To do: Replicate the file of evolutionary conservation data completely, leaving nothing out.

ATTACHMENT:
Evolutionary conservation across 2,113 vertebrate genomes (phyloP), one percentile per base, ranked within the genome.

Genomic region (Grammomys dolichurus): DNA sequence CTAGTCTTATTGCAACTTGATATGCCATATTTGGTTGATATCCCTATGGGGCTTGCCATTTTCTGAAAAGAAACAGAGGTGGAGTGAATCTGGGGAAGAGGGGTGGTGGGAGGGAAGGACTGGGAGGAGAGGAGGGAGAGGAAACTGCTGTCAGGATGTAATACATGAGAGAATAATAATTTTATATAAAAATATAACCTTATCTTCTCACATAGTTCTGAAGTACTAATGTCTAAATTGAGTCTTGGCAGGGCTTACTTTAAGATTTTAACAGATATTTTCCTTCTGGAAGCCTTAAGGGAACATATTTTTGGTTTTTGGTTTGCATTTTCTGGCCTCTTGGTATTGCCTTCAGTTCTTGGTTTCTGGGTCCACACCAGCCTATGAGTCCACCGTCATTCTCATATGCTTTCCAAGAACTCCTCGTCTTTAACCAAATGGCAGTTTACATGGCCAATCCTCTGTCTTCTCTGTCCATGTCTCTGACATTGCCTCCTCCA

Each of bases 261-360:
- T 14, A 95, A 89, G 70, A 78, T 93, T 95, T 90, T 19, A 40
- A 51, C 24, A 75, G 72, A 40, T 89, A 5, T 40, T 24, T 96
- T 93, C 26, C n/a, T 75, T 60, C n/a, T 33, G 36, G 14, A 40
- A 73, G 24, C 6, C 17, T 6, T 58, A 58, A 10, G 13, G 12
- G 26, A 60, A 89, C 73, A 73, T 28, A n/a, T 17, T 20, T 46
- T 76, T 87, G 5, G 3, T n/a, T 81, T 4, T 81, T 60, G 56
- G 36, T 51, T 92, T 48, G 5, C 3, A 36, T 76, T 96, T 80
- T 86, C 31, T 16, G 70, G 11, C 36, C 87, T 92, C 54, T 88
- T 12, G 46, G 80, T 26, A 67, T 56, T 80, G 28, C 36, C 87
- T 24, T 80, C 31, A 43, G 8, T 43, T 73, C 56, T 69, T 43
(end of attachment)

Evolutionary conservation across 2,113 vertebrate genomes (phyloP), one percentile per base, ranked within the genome.

Genomic region (Grammomys dolichurus): DNA sequence CTAGTCTTATTGCAACTTGATATGCCATATTTGGTTGATATCCCTATGGGGCTTGCCATTTTCTGAAAAGAAACAGAGGTGGAGTGAATCTGGGGAAGAGGGGTGGTGGGAGGGAAGGACTGGGAGGAGAGGAGGGAGAGGAAACTGCTGTCAGGATGTAATACATGAGAGAATAATAATTTTATATAAAAATATAACCTTATCTTCTCACATAGTTCTGAAGTACTAATGTCTAAATTGAGTCTTGGCAGGGCTTACTTTAAGATTTTAACAGATATTTTCCTTCTGGAAGCCTTAAGGGAACATATTTTTGGTTTTTGGTTTGCATTTTCTGGCCTCTTGGTATTGCCTTCAGTTCTTGGTTTCTGGGTCCACACCAGCCTATGAGTCCACCGTCATTCTCATATGCTTTCCAAGAACTCCTCGTCTTTAACCAAATGGCAGTTTACATGGCCAATCCTCTGTCTTCTCTGTCCATGTCTCTGACATTGCCTCCTCCA

Each of bases 261-360:
- T 14, A 95, A 89, G 70, A 78, T 93, T 95, T 90, T 19, A 40
- A 51, C 24, A 75, G 72, A 40, T 89, A 5, T 40, T 24, T 96
- T 93, C 26, C n/a, T 75, T 60, C n/a, T 33, G 36, G 14, A 40
- A 73, G 24, C 6, C 17, T 6, T 58, A 58, A 10, G 13, G 12
- G 26, A 60, A 89, C 73, A 73, T 28, A n/a, T 17, T 20, T 46
- T 76, T 87, G 5, G 3, T n/a, T 81, T 4, T 81, T 60, G 56
- G 36, T 51, T 92, T 48, G 5, C 3, A 36, T 76, T 96, T 80
- T 86, C 31, T 16, G 70, G 11, C 36, C 87, T 92, C 54, T 88
- T 12, G 46, G 80, T 26, A 67, T 56, T 80, G 28, C 36, C 87
- T 24, T 80, C 31, A 43, G 8, T 43, T 73, C 56, T 69, T 43